Fresh produce consumption is booming in Africa. It is viewed as trendy and healthy in the minds of the young and the middle class. But how accessible and efficient are current markets or retail outlets to sell fresh produce to a rapidly increasing number of consumers?
The fresh produce industry in Zambia brims with opportunities for the development of modern fresh produce markets that can also stimulate cross-border trade-flow in the entire region. Investments into the new fresh fruit and vegetable markets in the country can act as a re-export hub for supply to Zambia’s neighbours, says Mr Coillard Hamusimbi, a consultant for Musika Development Initiatives and the Indaba Agricultural Policy Research Institute (IAPRI) in Zambia.
A study has recently been done about the horticultural sector in Zambia. Commissioned by Musika and the IAPRI, this study assessed the viability of investments in modern fresh produce markets.
Zambia’s horticultural sector is rapidly growing
In Zambia, annual consumption is estimated at over 1million metric ton (MT) worth more than US$ 330 million. Consumption is expected to increase to 1,4 million metric ton with a worth of some US$ 0,5 billion by 2020.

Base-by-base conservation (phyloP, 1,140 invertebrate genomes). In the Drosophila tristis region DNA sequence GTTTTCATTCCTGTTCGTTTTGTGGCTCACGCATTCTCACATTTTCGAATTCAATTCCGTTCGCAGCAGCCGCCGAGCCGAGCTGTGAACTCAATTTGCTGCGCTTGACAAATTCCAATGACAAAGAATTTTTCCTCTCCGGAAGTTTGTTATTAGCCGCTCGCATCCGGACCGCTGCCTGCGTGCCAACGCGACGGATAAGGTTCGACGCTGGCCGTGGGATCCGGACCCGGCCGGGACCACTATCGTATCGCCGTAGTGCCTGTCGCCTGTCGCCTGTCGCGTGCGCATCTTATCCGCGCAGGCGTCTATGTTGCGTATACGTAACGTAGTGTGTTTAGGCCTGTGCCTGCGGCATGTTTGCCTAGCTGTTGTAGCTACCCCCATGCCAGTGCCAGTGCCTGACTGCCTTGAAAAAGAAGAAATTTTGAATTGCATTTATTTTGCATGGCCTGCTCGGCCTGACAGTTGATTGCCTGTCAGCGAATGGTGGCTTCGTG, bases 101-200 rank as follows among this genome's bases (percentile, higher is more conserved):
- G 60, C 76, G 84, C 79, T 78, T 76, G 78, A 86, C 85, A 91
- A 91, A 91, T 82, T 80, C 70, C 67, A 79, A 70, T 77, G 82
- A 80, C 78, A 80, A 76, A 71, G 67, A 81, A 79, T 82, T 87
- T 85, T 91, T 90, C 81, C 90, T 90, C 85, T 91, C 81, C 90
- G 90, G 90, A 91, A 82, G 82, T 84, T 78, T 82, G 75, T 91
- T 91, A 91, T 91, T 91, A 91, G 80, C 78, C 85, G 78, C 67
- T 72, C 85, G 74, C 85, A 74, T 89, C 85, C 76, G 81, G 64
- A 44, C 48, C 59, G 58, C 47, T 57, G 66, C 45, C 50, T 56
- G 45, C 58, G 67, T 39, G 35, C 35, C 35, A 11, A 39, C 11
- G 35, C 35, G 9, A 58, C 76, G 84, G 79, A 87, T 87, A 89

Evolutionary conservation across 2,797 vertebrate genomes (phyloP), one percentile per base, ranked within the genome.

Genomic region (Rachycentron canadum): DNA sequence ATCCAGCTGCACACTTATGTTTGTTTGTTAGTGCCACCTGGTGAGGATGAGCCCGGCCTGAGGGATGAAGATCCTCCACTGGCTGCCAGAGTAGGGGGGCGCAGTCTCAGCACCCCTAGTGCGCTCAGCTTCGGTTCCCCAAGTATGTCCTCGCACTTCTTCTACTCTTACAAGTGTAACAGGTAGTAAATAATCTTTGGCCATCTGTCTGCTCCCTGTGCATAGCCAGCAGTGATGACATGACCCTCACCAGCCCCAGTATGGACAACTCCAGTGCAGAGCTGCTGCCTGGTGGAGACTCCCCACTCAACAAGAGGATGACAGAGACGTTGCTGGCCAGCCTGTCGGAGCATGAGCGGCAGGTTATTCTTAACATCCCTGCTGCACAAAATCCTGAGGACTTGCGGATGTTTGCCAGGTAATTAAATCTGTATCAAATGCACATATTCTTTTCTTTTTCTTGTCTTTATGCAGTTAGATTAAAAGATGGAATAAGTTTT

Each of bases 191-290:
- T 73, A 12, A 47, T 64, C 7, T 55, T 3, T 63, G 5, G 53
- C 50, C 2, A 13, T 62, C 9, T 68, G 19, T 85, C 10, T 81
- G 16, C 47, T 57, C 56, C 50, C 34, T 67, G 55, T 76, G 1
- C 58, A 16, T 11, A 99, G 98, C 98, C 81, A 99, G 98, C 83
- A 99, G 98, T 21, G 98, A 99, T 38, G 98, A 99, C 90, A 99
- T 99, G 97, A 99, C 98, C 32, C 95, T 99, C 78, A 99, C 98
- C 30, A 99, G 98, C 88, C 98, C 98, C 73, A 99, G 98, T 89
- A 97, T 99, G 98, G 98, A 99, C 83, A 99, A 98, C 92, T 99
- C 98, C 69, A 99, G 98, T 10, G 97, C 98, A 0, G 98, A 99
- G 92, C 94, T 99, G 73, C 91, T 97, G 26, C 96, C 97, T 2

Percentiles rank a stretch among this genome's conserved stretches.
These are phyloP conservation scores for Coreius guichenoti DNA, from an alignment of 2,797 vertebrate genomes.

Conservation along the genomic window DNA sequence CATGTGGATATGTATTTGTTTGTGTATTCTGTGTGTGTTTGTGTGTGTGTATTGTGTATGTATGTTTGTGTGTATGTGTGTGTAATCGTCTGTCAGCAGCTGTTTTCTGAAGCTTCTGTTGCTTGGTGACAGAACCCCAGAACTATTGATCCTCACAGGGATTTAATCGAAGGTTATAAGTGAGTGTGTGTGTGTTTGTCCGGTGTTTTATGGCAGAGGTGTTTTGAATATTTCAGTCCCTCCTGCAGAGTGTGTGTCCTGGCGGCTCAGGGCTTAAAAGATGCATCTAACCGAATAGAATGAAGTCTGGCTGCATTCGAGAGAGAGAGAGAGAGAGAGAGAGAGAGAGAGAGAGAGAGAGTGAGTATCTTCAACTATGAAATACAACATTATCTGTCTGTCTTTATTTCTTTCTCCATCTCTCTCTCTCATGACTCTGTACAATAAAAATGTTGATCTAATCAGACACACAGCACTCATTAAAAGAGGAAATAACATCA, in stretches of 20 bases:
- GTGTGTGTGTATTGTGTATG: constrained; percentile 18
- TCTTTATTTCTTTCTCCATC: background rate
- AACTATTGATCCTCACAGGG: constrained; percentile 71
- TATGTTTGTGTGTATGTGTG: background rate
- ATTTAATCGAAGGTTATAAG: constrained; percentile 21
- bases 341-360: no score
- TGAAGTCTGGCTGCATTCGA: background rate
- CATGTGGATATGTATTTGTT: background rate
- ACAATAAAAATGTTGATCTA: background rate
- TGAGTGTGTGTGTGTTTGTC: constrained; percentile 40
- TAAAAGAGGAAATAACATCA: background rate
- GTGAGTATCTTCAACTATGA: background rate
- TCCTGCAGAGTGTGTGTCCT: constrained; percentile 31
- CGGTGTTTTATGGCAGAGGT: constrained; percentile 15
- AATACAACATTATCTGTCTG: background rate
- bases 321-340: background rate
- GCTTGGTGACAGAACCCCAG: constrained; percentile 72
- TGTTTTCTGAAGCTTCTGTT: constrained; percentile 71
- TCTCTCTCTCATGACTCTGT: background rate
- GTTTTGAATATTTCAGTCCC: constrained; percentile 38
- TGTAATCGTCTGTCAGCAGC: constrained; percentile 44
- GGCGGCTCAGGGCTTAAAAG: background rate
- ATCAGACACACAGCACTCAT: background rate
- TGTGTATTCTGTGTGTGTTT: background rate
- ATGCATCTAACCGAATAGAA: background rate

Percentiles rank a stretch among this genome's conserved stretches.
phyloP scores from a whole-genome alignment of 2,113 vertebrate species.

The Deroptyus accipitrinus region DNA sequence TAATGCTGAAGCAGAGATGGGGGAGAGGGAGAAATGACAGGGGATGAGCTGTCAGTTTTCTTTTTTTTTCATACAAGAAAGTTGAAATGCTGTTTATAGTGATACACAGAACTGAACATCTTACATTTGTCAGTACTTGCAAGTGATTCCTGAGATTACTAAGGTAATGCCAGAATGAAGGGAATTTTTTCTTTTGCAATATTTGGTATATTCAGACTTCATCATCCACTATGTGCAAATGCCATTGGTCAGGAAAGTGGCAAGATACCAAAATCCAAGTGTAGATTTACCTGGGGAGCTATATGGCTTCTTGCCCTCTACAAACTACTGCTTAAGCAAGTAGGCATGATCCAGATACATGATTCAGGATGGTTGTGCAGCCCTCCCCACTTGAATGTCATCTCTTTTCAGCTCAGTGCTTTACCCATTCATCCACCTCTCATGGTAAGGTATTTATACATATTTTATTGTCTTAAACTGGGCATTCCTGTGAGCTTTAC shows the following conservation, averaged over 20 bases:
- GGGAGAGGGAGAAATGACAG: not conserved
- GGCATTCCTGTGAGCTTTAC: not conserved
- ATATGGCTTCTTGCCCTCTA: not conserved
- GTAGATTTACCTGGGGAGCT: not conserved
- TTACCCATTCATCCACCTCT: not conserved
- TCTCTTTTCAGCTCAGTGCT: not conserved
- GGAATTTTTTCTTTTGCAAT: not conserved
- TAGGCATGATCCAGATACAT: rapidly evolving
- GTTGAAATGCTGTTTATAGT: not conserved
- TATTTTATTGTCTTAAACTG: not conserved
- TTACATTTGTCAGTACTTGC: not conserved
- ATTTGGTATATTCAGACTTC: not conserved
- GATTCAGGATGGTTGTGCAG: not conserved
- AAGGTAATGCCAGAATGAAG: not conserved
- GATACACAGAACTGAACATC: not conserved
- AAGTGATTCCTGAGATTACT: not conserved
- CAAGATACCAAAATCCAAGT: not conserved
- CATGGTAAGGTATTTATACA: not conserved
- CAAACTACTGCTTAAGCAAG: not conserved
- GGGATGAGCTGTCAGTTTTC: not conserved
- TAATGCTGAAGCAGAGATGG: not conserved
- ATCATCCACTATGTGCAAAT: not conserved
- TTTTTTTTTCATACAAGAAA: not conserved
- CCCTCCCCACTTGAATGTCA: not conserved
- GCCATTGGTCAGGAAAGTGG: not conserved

According to Hamusimbi, production in Zambia is currently at over 1,4 million metric ton (US$ 235 million) and expected to increase to 2,2 million ton by 2020. Net fresh fruit and vegetable farm sales on the local market is just under 1 million metric ton, worth more than US$200 million. Furthermore, it is expected that net farm sales for the sector will increase by an astonishing 50% in 2020.
Mass market exists for fruit and eggs
According to Hamusimbi, the study shows that the prospects for the fresh fruit and vegetable sector remain confident in Zambia. The population growth is at 2,8% and will almost double by 2035. Urbanisation is changing rapidly from at an estimated 4% annually and is expected to increase by 121% and an estimated 12,4 million people living in urban Zambia by 2035.
Interestingly, low income households doubled expenditure on fresh fruit and vegetables (14-32%). This segment of the market now spends 25 ngwee of every K-1 spent on food buying fresh fruit and vegetables. The medium income and wealthier households have increased their fresh fruit and vegetable consumption by 11% and 5% respectively.